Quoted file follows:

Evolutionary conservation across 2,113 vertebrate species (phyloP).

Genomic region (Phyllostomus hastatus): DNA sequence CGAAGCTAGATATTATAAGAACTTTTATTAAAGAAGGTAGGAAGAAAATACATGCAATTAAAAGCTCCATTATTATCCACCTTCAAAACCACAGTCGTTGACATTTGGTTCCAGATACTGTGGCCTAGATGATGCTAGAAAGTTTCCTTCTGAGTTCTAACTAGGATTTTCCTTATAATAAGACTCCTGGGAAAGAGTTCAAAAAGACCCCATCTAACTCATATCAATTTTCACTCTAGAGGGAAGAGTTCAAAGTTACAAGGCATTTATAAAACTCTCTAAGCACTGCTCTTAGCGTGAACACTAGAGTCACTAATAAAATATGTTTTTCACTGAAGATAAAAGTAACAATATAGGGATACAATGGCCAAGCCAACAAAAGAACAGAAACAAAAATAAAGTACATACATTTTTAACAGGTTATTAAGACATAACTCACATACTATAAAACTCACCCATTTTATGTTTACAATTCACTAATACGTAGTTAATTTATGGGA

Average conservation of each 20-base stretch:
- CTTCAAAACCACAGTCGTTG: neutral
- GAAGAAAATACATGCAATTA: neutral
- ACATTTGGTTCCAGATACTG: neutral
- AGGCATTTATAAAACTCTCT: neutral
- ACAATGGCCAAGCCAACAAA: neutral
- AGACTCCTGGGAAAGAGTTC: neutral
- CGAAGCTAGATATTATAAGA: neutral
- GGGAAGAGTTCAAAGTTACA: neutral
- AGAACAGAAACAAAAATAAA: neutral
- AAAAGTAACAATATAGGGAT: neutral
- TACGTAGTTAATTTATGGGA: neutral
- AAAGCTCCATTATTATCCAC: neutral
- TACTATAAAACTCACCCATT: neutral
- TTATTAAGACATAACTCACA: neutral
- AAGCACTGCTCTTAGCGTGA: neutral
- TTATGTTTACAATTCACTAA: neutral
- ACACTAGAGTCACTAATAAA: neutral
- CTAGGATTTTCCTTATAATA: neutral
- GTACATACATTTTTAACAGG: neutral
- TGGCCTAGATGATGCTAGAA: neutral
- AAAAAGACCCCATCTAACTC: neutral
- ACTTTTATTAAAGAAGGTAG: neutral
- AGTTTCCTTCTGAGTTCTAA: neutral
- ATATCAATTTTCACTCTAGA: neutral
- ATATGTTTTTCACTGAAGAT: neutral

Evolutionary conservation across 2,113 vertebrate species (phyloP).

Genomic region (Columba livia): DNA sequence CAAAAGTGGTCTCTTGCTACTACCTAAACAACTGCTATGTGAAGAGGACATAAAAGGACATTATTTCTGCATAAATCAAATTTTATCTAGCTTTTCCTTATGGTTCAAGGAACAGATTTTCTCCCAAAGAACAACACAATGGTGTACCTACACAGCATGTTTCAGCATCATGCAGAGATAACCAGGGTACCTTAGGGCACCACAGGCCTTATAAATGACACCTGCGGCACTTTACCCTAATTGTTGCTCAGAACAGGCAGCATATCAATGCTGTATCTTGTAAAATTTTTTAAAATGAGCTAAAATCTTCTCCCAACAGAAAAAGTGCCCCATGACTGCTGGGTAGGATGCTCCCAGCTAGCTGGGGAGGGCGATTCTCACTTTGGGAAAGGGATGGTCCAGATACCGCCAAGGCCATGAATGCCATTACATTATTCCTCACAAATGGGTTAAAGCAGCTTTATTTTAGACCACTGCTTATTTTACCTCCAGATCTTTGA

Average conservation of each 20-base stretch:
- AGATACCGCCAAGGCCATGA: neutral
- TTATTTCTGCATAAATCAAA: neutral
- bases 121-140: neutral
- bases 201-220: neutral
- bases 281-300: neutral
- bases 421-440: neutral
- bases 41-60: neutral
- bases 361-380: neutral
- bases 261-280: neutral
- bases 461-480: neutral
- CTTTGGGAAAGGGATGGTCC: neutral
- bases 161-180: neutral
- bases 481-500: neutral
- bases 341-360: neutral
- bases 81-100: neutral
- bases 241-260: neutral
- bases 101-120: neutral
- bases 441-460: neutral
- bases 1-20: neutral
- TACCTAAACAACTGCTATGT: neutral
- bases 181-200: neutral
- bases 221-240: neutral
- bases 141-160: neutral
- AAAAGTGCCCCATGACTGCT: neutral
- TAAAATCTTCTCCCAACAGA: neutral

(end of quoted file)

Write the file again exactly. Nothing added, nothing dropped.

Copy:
Evolutionary conservation across 2,113 vertebrate species (phyloP).

Genomic region (Phyllostomus hastatus): DNA sequence CGAAGCTAGATATTATAAGAACTTTTATTAAAGAAGGTAGGAAGAAAATACATGCAATTAAAAGCTCCATTATTATCCACCTTCAAAACCACAGTCGTTGACATTTGGTTCCAGATACTGTGGCCTAGATGATGCTAGAAAGTTTCCTTCTGAGTTCTAACTAGGATTTTCCTTATAATAAGACTCCTGGGAAAGAGTTCAAAAAGACCCCATCTAACTCATATCAATTTTCACTCTAGAGGGAAGAGTTCAAAGTTACAAGGCATTTATAAAACTCTCTAAGCACTGCTCTTAGCGTGAACACTAGAGTCACTAATAAAATATGTTTTTCACTGAAGATAAAAGTAACAATATAGGGATACAATGGCCAAGCCAACAAAAGAACAGAAACAAAAATAAAGTACATACATTTTTAACAGGTTATTAAGACATAACTCACATACTATAAAACTCACCCATTTTATGTTTACAATTCACTAATACGTAGTTAATTTATGGGA

Average conservation of each 20-base stretch:
- CTTCAAAACCACAGTCGTTG: neutral
- GAAGAAAATACATGCAATTA: neutral
- ACATTTGGTTCCAGATACTG: neutral
- AGGCATTTATAAAACTCTCT: neutral
- ACAATGGCCAAGCCAACAAA: neutral
- AGACTCCTGGGAAAGAGTTC: neutral
- CGAAGCTAGATATTATAAGA: neutral
- GGGAAGAGTTCAAAGTTACA: neutral
- AGAACAGAAACAAAAATAAA: neutral
- AAAAGTAACAATATAGGGAT: neutral
- TACGTAGTTAATTTATGGGA: neutral
- AAAGCTCCATTATTATCCAC: neutral
- TACTATAAAACTCACCCATT: neutral
- TTATTAAGACATAACTCACA: neutral
- AAGCACTGCTCTTAGCGTGA: neutral
- TTATGTTTACAATTCACTAA: neutral
- ACACTAGAGTCACTAATAAA: neutral
- CTAGGATTTTCCTTATAATA: neutral
- GTACATACATTTTTAACAGG: neutral
- TGGCCTAGATGATGCTAGAA: neutral
- AAAAAGACCCCATCTAACTC: neutral
- ACTTTTATTAAAGAAGGTAG: neutral
- AGTTTCCTTCTGAGTTCTAA: neutral
- ATATCAATTTTCACTCTAGA: neutral
- ATATGTTTTTCACTGAAGAT: neutral

Evolutionary conservation across 2,113 vertebrate species (phyloP).

Genomic region (Columba livia): DNA sequence CAAAAGTGGTCTCTTGCTACTACCTAAACAACTGCTATGTGAAGAGGACATAAAAGGACATTATTTCTGCATAAATCAAATTTTATCTAGCTTTTCCTTATGGTTCAAGGAACAGATTTTCTCCCAAAGAACAACACAATGGTGTACCTACACAGCATGTTTCAGCATCATGCAGAGATAACCAGGGTACCTTAGGGCACCACAGGCCTTATAAATGACACCTGCGGCACTTTACCCTAATTGTTGCTCAGAACAGGCAGCATATCAATGCTGTATCTTGTAAAATTTTTTAAAATGAGCTAAAATCTTCTCCCAACAGAAAAAGTGCCCCATGACTGCTGGGTAGGATGCTCCCAGCTAGCTGGGGAGGGCGATTCTCACTTTGGGAAAGGGATGGTCCAGATACCGCCAAGGCCATGAATGCCATTACATTATTCCTCACAAATGGGTTAAAGCAGCTTTATTTTAGACCACTGCTTATTTTACCTCCAGATCTTTGA

Average conservation of each 20-base stretch:
- AGATACCGCCAAGGCCATGA: neutral
- TTATTTCTGCATAAATCAAA: neutral
- bases 121-140: neutral
- bases 201-220: neutral
- bases 281-300: neutral
- bases 421-440: neutral
- bases 41-60: neutral
- bases 361-380: neutral
- bases 261-280: neutral
- bases 461-480: neutral
- CTTTGGGAAAGGGATGGTCC: neutral
- bases 161-180: neutral
- bases 481-500: neutral
- bases 341-360: neutral
- bases 81-100: neutral
- bases 241-260: neutral
- bases 101-120: neutral
- bases 441-460: neutral
- bases 1-20: neutral
- TACCTAAACAACTGCTATGT: neutral
- bases 181-200: neutral
- bases 221-240: neutral
- bases 141-160: neutral
- AAAAGTGCCCCATGACTGCT: neutral
- TAAAATCTTCTCCCAACAGA: neutral